Our Advocacy Priorities

The mission of the Sonoma County Bicycle Coalition is to promote bicycling for transportation and recreation. Before we take a position on any proposed program, public policy, or infrastructure project we ask:

  • Will it get more people on bicycles?
  • Will it make bicycling safer?

We’ve recently drafted a more specific and strategic standard to guide us as we answer those questions. We will be advocating for the County and each of our nine cities to adopt the following activities and priorities.


Update Bicycle & Pedestrian Master Plans more frequently, and track progress.

Why is this important? Best practices and standards change – for example, Class IV protected bike lanes didn’t exist in 2010 when many plans were originally created. In addition, some funding sources are only available for projects that appear in a city or county’s plan. The process of updating a plan doesn’t need to be long and expensive – an addendum updating design standards and adding projects can be used.

All the time and money that goes into creating a plan is for naught if there isn’t someone responsible for actively tracking progress on that plan. Larger jurisdictions should follow Santa Rosa’s example and hire an Active Transportation Planner; smaller cities can at least assign one existing staff position to monitor bicycle & pedestrian projects.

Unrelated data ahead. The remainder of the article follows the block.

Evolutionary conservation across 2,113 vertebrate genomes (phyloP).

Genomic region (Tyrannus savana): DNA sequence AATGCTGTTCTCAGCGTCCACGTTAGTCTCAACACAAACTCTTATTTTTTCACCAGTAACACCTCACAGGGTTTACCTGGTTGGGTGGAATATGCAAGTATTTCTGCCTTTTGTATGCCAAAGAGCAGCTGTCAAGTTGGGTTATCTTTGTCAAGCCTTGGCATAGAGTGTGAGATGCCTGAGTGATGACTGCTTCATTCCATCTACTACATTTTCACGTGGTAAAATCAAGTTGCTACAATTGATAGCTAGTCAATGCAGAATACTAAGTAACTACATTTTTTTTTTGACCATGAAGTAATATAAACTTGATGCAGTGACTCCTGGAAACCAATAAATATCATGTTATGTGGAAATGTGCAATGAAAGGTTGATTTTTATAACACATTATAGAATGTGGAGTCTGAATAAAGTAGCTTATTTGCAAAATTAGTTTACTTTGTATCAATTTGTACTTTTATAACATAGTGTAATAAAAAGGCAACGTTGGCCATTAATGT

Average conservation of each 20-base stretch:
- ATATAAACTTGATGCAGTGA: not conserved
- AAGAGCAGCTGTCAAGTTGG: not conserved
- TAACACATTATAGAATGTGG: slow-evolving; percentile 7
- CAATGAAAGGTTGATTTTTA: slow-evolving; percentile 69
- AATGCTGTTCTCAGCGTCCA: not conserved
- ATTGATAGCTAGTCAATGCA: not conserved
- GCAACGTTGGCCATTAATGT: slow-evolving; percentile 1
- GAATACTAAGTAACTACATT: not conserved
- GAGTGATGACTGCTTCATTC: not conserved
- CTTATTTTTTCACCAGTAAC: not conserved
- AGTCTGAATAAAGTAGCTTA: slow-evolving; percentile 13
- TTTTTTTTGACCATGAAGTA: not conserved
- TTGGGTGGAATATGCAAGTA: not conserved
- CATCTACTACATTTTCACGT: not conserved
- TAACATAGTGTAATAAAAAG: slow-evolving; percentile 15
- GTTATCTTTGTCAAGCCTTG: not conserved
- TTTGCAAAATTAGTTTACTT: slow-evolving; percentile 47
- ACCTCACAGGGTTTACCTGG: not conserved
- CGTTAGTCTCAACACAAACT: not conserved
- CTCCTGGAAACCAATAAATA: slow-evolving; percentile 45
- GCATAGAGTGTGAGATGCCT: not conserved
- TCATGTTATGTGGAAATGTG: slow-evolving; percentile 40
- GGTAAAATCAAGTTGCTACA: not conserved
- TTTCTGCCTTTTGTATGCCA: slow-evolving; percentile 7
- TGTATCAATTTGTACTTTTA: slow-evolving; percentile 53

Follow the National Association of City Transportation Officials (NACTO)’s Designing for All Ages & Abilities: Contextual Guidance for High-Comfort Bicycle Facilities.

Survey after survey has found that the number one reason people do not ride bicycles is because they are afraid to be in the roadway on a bicycle. They are generally not afraid of other cyclists, or pedestrians, or of injuring themselves in a bicycle-only crash – they are afraid of being struck by someone driving an automobile.  While about a third of the population may never get on a bike, only about seven percent are confident, strong, enthusiastic – while SIXTY PERCENT say they would like to but have safety concerns.

We must design our streets and roads so cycling is an option for residents of all ages and all abilities – it should not be reserved for those who are the most fit and daring.  NACTO’s guide contains internationally recognized best practices for transportation equity.

Focus on networks and destinations rather than projects.

There are few things more frustrating than a bike path or lane that ends abruptly.  Low-stress routes connecting people from where they are to where they want to go – particularly destinations like schools, major employers, supermarkets, civic services – are needed to shift car trips to bike trips. Unfortunately, many of our planning documents focus on short, individual road segments that don’t necessarily connect.

Follow the example of Portland, Oregon and make Class IV protected bike lanes the DEFAULT for on-street bike facilities.